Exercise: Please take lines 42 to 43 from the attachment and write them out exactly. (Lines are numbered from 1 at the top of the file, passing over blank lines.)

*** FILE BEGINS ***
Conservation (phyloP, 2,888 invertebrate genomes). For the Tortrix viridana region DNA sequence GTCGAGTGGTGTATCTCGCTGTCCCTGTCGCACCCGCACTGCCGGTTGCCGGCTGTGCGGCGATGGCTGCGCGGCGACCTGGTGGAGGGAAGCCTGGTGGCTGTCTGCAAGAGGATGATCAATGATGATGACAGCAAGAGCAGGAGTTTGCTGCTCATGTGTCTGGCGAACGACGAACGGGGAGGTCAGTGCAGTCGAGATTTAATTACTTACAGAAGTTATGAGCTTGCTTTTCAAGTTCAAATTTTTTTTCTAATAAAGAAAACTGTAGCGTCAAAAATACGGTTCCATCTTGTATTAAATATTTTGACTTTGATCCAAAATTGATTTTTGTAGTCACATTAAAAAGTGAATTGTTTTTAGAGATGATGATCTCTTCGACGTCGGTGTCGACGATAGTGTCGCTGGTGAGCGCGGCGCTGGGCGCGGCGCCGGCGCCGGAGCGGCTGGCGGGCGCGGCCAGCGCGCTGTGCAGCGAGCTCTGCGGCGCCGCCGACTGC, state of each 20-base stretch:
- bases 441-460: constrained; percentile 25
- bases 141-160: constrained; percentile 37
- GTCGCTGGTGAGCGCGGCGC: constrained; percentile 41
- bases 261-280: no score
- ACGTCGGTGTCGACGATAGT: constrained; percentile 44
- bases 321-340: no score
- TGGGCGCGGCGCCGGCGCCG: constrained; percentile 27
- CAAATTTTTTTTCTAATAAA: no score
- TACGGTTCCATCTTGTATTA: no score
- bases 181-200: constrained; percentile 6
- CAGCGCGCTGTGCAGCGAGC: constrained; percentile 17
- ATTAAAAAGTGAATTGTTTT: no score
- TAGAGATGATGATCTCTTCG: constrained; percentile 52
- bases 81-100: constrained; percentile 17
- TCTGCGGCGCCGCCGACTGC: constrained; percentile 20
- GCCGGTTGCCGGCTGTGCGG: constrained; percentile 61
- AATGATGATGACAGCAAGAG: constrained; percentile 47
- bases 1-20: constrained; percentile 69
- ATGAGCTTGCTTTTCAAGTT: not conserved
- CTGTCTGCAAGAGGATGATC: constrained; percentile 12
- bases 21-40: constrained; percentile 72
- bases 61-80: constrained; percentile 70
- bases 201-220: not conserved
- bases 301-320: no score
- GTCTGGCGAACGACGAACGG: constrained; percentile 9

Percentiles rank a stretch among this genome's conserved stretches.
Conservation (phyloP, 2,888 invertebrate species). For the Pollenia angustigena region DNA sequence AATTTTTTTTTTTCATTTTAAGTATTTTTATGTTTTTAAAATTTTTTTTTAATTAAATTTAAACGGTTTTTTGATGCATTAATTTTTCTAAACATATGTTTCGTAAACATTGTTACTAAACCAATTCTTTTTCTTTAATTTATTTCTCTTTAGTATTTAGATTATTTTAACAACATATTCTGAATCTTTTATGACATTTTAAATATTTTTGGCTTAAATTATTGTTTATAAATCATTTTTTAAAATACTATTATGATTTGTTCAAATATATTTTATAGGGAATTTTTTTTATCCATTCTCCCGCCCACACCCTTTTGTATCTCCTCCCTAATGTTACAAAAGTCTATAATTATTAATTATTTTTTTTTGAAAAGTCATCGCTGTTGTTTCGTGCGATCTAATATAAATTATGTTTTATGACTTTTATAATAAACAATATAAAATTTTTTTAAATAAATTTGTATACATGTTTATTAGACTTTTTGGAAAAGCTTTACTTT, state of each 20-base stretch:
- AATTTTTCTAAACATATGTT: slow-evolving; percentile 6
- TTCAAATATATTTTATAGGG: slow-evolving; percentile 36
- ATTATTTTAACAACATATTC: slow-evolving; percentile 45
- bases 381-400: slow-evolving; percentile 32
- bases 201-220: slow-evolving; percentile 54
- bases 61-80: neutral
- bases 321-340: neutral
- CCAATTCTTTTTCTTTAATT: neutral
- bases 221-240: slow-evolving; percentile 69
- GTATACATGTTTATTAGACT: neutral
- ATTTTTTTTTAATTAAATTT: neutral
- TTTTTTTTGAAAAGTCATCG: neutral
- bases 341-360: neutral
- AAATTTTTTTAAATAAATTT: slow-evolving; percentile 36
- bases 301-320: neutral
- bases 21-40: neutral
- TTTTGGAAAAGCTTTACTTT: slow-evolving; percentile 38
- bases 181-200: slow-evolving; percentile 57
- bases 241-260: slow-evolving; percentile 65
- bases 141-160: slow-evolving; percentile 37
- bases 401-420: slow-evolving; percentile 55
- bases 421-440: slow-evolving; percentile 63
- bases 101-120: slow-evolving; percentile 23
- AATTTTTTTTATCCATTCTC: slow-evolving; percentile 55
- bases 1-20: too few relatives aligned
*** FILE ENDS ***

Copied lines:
- AAATTTTTTTAAATAAATTT: slow-evolving; percentile 36
- bases 301-320: neutral